A grim Good Friday reenactment of Jesus’s suffering.
“But this man, after he had offered one sacrifice for sins for ever, sat down on the right hand of God; From henceforth expecting till his enemies be made his footstool. For by one offering he hath perfected for ever them that are sanctified. Whereof the Holy Ghost also is a witness to us: for after that he had said before, This is the covenant that I will make with them after those days, saith the Lord, I will put my laws into their hearts, and in their minds will I write them; And their sins and iniquities will I remember no more. Now where remission of these is, there is no more offering for sin.” (Hebrews 10:12-18)
The Philippines is about 80% Roman Catholic, and the country’s culture is strongly mixed with and established based on Catholicism. Since the Lenten Season is the time of the year where most of the Catholic practices and rituals are performed, it is never a surprise for the locals to see some devout parishioners go beyond what was called for by the Catholic church. Because of the rich mixture of pagan roots and that of Catholicism, many devotees naturally lean toward folk superstition ending up in the spectacle that is a unique brand of Catholicism in this country. It is baffling, though, to know that although the Catholic church condemns such practices, the annual rituals have continued since the 1950’s.
Calculating the true cost
From a biblical perspective, though, re-enacting Jesus’ suffering and death in such a way borders on mockery to the sacrifice of the only begotten Son of God who was sent to die for the reparation sin of those who will believe. Just imagine Jesus standing before Pilate. He is about to have His back scourged with a Roman cat-of-nine tails. Nine rough leather straps, with bits of broken glass and sharp metal shards woven in to lacerate the skin. The hulking, powerful Roman guards would lash out with all their might, make contact, and then drag the whip back across the skin. Over and over again this was done to the back of Jesus in brutal, barbaric fashion. Now, if any of you think this was just a little “whipping” and was something Jesus could easily shake off, let’s do the math to see exactly how brutal it really was.
The cat-o-nine-tails has 9 leather straps with, on average, 5 sharp pieces of metal or glass woven in. According to Roman law, He would have been whipped about 40 times. Take out your calculator and times 9 x 5 x 40, and what do you get? 1,800 potential lacerations that filleted our Saviour like a fish at cleaning time. Beloved, you cannot begin to imagine the PRICE HE PAID for your sin and mine. Which is why we recoil in horror when we read stories like the following that only serve to mock and belittle the true sacrifice Jesus made on Calvary.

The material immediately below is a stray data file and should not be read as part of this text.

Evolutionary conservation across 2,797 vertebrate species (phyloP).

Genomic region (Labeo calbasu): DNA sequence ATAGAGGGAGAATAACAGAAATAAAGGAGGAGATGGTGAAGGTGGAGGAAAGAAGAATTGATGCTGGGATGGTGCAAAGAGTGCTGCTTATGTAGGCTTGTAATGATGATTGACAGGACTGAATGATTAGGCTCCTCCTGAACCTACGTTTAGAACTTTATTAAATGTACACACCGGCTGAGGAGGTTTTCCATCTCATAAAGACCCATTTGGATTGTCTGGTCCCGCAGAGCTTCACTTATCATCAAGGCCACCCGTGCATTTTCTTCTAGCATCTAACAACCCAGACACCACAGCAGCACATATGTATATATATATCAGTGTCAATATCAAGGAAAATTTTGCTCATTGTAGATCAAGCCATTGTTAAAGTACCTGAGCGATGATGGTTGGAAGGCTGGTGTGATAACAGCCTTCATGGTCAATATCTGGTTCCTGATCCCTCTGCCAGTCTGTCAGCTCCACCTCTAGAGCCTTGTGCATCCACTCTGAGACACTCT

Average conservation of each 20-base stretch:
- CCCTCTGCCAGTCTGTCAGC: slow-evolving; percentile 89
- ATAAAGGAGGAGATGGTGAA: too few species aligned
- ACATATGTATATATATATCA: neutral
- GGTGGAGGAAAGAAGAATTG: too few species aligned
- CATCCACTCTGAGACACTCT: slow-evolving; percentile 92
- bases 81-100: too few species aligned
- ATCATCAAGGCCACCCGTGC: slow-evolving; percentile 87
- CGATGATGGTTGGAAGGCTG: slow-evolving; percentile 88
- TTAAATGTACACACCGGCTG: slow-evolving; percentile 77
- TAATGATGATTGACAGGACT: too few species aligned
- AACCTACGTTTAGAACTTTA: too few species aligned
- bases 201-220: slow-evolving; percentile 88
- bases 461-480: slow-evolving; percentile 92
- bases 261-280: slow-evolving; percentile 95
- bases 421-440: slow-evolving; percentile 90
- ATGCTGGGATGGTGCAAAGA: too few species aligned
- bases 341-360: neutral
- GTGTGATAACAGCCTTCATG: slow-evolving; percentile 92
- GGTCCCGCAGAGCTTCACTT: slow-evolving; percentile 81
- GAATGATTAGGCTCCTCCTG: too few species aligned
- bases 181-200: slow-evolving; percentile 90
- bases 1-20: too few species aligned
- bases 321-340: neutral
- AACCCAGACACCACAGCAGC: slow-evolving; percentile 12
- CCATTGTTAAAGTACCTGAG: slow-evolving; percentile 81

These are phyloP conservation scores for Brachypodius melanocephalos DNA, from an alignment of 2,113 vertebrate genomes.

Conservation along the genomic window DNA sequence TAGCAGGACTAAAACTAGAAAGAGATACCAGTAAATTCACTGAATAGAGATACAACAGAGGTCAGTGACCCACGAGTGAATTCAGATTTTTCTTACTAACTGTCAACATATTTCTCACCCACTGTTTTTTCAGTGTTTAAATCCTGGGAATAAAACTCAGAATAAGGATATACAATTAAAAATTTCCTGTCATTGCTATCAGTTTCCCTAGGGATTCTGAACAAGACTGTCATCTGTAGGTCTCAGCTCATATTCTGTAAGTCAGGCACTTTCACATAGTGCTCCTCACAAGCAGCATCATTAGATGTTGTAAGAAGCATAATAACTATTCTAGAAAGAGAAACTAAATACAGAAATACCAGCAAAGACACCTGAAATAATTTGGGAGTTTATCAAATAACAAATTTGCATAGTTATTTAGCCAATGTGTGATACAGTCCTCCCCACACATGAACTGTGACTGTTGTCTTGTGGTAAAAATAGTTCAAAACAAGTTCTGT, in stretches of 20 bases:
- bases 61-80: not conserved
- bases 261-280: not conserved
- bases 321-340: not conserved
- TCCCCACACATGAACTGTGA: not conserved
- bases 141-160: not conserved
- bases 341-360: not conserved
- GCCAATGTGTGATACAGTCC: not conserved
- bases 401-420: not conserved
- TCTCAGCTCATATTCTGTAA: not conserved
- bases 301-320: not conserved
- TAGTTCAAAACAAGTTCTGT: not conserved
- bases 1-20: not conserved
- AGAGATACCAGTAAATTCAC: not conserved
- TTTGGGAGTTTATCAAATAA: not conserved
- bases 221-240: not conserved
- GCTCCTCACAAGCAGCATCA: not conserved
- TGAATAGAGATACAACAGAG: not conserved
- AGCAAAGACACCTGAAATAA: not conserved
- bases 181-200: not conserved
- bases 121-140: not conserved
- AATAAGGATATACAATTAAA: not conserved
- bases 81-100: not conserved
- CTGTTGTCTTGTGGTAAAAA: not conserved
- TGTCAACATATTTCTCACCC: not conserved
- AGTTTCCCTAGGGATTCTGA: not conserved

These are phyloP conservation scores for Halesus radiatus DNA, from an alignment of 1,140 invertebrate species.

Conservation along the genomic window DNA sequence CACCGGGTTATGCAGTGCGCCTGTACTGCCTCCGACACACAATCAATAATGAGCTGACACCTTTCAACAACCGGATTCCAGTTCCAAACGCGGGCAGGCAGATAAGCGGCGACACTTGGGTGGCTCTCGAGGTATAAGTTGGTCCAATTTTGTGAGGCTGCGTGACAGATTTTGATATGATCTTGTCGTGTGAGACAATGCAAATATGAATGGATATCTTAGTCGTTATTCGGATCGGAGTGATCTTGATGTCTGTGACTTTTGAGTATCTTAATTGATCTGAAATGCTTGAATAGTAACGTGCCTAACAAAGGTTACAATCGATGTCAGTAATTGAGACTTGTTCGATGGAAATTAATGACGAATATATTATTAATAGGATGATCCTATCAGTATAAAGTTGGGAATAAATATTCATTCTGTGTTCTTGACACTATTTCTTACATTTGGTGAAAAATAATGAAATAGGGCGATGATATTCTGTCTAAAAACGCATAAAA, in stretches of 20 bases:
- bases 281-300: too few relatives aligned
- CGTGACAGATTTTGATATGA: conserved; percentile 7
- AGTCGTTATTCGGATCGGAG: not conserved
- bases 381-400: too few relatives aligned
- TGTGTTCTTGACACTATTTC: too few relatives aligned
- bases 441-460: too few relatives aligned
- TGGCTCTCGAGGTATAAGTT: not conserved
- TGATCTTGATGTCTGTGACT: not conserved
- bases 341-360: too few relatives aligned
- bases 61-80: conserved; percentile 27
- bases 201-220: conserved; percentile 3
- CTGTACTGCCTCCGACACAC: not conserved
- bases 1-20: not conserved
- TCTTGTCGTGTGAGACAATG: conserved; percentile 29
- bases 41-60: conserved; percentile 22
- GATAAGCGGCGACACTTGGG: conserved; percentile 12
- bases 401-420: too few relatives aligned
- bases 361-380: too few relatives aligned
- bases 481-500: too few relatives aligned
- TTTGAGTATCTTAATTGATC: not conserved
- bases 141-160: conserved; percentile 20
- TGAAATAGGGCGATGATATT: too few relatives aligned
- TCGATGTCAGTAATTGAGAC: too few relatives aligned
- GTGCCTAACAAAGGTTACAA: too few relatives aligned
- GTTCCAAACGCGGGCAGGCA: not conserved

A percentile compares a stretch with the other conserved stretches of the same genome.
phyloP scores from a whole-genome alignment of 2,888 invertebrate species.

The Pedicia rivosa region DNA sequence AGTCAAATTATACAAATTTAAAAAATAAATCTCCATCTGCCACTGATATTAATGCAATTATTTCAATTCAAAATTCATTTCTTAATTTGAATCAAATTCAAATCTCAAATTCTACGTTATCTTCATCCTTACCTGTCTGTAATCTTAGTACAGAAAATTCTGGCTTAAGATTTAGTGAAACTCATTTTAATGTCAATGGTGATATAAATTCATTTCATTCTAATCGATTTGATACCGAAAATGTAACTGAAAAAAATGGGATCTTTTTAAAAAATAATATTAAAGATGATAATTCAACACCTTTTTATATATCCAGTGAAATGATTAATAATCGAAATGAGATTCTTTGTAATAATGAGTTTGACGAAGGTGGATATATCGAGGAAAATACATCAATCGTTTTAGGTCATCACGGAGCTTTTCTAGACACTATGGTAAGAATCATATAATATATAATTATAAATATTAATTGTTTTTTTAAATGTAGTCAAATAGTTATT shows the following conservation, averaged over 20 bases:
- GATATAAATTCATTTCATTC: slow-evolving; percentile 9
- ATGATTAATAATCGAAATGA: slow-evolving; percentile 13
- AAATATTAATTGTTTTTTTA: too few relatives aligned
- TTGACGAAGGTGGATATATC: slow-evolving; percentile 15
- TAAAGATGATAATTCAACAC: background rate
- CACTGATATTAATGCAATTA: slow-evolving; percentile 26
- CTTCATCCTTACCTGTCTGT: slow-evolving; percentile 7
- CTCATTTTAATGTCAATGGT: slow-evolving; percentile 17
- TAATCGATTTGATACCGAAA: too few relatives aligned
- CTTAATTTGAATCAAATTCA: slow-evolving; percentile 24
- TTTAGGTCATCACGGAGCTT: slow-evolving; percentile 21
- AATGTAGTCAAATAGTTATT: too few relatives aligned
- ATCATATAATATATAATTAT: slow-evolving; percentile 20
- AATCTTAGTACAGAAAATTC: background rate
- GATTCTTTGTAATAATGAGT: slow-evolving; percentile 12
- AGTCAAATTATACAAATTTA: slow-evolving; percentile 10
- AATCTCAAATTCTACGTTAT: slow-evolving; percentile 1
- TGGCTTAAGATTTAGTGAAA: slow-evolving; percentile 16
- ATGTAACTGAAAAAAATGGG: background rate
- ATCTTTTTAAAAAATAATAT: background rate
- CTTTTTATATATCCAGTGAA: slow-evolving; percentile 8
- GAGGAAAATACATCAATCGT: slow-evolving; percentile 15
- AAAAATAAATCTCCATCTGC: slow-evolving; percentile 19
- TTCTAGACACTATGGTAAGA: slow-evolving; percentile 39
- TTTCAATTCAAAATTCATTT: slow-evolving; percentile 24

From the Washington Post: Nine Catholic devotees in the Philippines marked Good Friday by reenacting the crucifixion of Jesus Christ, with real nails driven through their hands and feet as villagers dressed as Roman centurions and thousands of others looked on. The devotees say they endure the pain to give thanks, atone for their sins and pray during Holy Week.
“I feel good because my suffering has ended,” Ruben Enaje, a 51-year-old sign painter, told the Associated Press. Enaje went through his 26th crucifixion this year after recently surviving a fall from a building. The annual event, held this year in the northern province of Pampanga, is opposed by Catholic Church leaders in the Philippines and around the world, who say that there is no reason to go through this pain.
“The church’s position is there’s no need to go through this physical and literal pain on the body because Christ already did that for us,” the Rev. Melvin Castro of the Catholic Bishops Conference of the Philippines told the AP.
Castro suggests that people go to confession and give alms instead. Also opposed to the tradition are the country’s health officials, who have warned in years past that those taking part in the rituals should have tetanus shots and be pierced by sterilized nails.
Just before Friday’s crucifixion, scores of people who did not go up on the cross whipped themselves as a symbol of their repentance. Others marched through the streets beating their naked backs with sharp bamboo sticks and pieces of wood.
Two foreign students were allowed to film this year’s rites, but angered organizers when they tried to participate in the procession, according to the AP. Foreigners are not allowed to participate because of two incidents in which an Australian comic was nailed to a cross using a fake name, and a Japanese man tried to be crucified for a scene in a porn film. source – Washington Post